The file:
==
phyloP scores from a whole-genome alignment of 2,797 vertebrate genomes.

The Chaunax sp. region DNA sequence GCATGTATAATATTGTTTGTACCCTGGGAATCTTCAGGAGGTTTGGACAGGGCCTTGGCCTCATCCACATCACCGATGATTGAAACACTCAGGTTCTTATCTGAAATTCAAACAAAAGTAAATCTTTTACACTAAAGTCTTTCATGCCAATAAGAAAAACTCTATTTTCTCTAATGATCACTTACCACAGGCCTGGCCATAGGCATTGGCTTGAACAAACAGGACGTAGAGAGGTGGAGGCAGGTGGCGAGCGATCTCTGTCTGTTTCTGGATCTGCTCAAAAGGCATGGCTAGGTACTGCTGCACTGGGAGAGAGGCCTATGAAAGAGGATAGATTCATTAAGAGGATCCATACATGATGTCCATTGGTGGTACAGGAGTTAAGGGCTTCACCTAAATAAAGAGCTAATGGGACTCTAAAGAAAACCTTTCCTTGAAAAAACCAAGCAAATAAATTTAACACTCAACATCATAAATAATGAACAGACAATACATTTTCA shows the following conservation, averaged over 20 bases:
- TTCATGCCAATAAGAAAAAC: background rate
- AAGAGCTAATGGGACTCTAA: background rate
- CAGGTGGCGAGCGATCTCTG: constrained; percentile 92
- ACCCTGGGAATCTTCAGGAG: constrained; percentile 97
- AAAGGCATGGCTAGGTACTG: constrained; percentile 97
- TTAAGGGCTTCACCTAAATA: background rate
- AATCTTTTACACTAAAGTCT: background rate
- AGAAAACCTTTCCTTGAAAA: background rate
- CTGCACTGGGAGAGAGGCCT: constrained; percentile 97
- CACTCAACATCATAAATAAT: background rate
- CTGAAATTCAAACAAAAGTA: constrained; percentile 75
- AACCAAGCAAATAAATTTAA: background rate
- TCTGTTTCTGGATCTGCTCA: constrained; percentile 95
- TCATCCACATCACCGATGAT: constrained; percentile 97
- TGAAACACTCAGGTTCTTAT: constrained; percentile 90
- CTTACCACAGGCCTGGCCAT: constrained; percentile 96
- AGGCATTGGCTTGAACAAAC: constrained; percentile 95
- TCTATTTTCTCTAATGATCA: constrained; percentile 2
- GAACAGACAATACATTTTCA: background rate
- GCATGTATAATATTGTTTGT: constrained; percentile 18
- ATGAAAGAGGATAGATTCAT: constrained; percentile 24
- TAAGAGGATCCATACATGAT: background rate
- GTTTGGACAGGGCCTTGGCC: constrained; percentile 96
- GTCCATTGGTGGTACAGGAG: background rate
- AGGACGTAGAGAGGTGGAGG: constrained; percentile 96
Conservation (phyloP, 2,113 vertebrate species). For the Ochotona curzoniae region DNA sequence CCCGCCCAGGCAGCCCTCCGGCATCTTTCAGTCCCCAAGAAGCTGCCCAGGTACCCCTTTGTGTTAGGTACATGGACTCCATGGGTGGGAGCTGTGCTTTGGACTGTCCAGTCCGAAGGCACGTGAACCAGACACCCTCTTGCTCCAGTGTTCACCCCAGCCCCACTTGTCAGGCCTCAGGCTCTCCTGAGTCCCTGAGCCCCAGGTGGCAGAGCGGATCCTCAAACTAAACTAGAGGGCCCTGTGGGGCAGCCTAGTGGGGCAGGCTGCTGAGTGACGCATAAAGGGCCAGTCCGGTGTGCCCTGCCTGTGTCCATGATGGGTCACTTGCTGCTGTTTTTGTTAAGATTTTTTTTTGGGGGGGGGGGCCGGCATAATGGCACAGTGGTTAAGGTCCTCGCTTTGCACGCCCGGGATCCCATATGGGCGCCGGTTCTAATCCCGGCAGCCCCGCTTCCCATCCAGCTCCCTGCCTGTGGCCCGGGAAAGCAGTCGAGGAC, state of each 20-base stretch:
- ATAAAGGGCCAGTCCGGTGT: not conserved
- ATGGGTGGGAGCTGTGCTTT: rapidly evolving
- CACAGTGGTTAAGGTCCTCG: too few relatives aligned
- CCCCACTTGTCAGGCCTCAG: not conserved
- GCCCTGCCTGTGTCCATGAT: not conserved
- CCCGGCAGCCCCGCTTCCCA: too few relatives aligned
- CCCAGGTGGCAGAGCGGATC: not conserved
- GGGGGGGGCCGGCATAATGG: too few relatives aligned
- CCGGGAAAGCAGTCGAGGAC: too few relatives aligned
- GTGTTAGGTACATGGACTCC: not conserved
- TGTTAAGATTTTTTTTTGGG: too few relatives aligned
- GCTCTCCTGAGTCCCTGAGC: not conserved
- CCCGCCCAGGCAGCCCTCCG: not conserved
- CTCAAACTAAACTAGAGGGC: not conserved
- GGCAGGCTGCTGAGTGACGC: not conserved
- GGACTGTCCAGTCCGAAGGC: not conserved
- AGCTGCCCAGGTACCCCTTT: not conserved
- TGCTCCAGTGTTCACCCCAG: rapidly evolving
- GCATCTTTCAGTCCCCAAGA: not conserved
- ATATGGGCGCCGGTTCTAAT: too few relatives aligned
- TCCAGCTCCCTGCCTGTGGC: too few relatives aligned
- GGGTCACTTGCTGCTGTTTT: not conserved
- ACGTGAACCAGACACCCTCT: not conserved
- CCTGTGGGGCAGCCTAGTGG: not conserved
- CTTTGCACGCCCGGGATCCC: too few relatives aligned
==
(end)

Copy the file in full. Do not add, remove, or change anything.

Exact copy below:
phyloP scores from a whole-genome alignment of 2,797 vertebrate genomes.

The Chaunax sp. region DNA sequence GCATGTATAATATTGTTTGTACCCTGGGAATCTTCAGGAGGTTTGGACAGGGCCTTGGCCTCATCCACATCACCGATGATTGAAACACTCAGGTTCTTATCTGAAATTCAAACAAAAGTAAATCTTTTACACTAAAGTCTTTCATGCCAATAAGAAAAACTCTATTTTCTCTAATGATCACTTACCACAGGCCTGGCCATAGGCATTGGCTTGAACAAACAGGACGTAGAGAGGTGGAGGCAGGTGGCGAGCGATCTCTGTCTGTTTCTGGATCTGCTCAAAAGGCATGGCTAGGTACTGCTGCACTGGGAGAGAGGCCTATGAAAGAGGATAGATTCATTAAGAGGATCCATACATGATGTCCATTGGTGGTACAGGAGTTAAGGGCTTCACCTAAATAAAGAGCTAATGGGACTCTAAAGAAAACCTTTCCTTGAAAAAACCAAGCAAATAAATTTAACACTCAACATCATAAATAATGAACAGACAATACATTTTCA shows the following conservation, averaged over 20 bases:
- TTCATGCCAATAAGAAAAAC: background rate
- AAGAGCTAATGGGACTCTAA: background rate
- CAGGTGGCGAGCGATCTCTG: constrained; percentile 92
- ACCCTGGGAATCTTCAGGAG: constrained; percentile 97
- AAAGGCATGGCTAGGTACTG: constrained; percentile 97
- TTAAGGGCTTCACCTAAATA: background rate
- AATCTTTTACACTAAAGTCT: background rate
- AGAAAACCTTTCCTTGAAAA: background rate
- CTGCACTGGGAGAGAGGCCT: constrained; percentile 97
- CACTCAACATCATAAATAAT: background rate
- CTGAAATTCAAACAAAAGTA: constrained; percentile 75
- AACCAAGCAAATAAATTTAA: background rate
- TCTGTTTCTGGATCTGCTCA: constrained; percentile 95
- TCATCCACATCACCGATGAT: constrained; percentile 97
- TGAAACACTCAGGTTCTTAT: constrained; percentile 90
- CTTACCACAGGCCTGGCCAT: constrained; percentile 96
- AGGCATTGGCTTGAACAAAC: constrained; percentile 95
- TCTATTTTCTCTAATGATCA: constrained; percentile 2
- GAACAGACAATACATTTTCA: background rate
- GCATGTATAATATTGTTTGT: constrained; percentile 18
- ATGAAAGAGGATAGATTCAT: constrained; percentile 24
- TAAGAGGATCCATACATGAT: background rate
- GTTTGGACAGGGCCTTGGCC: constrained; percentile 96
- GTCCATTGGTGGTACAGGAG: background rate
- AGGACGTAGAGAGGTGGAGG: constrained; percentile 96
Conservation (phyloP, 2,113 vertebrate species). For the Ochotona curzoniae region DNA sequence CCCGCCCAGGCAGCCCTCCGGCATCTTTCAGTCCCCAAGAAGCTGCCCAGGTACCCCTTTGTGTTAGGTACATGGACTCCATGGGTGGGAGCTGTGCTTTGGACTGTCCAGTCCGAAGGCACGTGAACCAGACACCCTCTTGCTCCAGTGTTCACCCCAGCCCCACTTGTCAGGCCTCAGGCTCTCCTGAGTCCCTGAGCCCCAGGTGGCAGAGCGGATCCTCAAACTAAACTAGAGGGCCCTGTGGGGCAGCCTAGTGGGGCAGGCTGCTGAGTGACGCATAAAGGGCCAGTCCGGTGTGCCCTGCCTGTGTCCATGATGGGTCACTTGCTGCTGTTTTTGTTAAGATTTTTTTTTGGGGGGGGGGGCCGGCATAATGGCACAGTGGTTAAGGTCCTCGCTTTGCACGCCCGGGATCCCATATGGGCGCCGGTTCTAATCCCGGCAGCCCCGCTTCCCATCCAGCTCCCTGCCTGTGGCCCGGGAAAGCAGTCGAGGAC, state of each 20-base stretch:
- ATAAAGGGCCAGTCCGGTGT: not conserved
- ATGGGTGGGAGCTGTGCTTT: rapidly evolving
- CACAGTGGTTAAGGTCCTCG: too few relatives aligned
- CCCCACTTGTCAGGCCTCAG: not conserved
- GCCCTGCCTGTGTCCATGAT: not conserved
- CCCGGCAGCCCCGCTTCCCA: too few relatives aligned
- CCCAGGTGGCAGAGCGGATC: not conserved
- GGGGGGGGCCGGCATAATGG: too few relatives aligned
- CCGGGAAAGCAGTCGAGGAC: too few relatives aligned
- GTGTTAGGTACATGGACTCC: not conserved
- TGTTAAGATTTTTTTTTGGG: too few relatives aligned
- GCTCTCCTGAGTCCCTGAGC: not conserved
- CCCGCCCAGGCAGCCCTCCG: not conserved
- CTCAAACTAAACTAGAGGGC: not conserved
- GGCAGGCTGCTGAGTGACGC: not conserved
- GGACTGTCCAGTCCGAAGGC: not conserved
- AGCTGCCCAGGTACCCCTTT: not conserved
- TGCTCCAGTGTTCACCCCAG: rapidly evolving
- GCATCTTTCAGTCCCCAAGA: not conserved
- ATATGGGCGCCGGTTCTAAT: too few relatives aligned
- TCCAGCTCCCTGCCTGTGGC: too few relatives aligned
- GGGTCACTTGCTGCTGTTTT: not conserved
- ACGTGAACCAGACACCCTCT: not conserved
- CCTGTGGGGCAGCCTAGTGG: not conserved
- CTTTGCACGCCCGGGATCCC: too few relatives aligned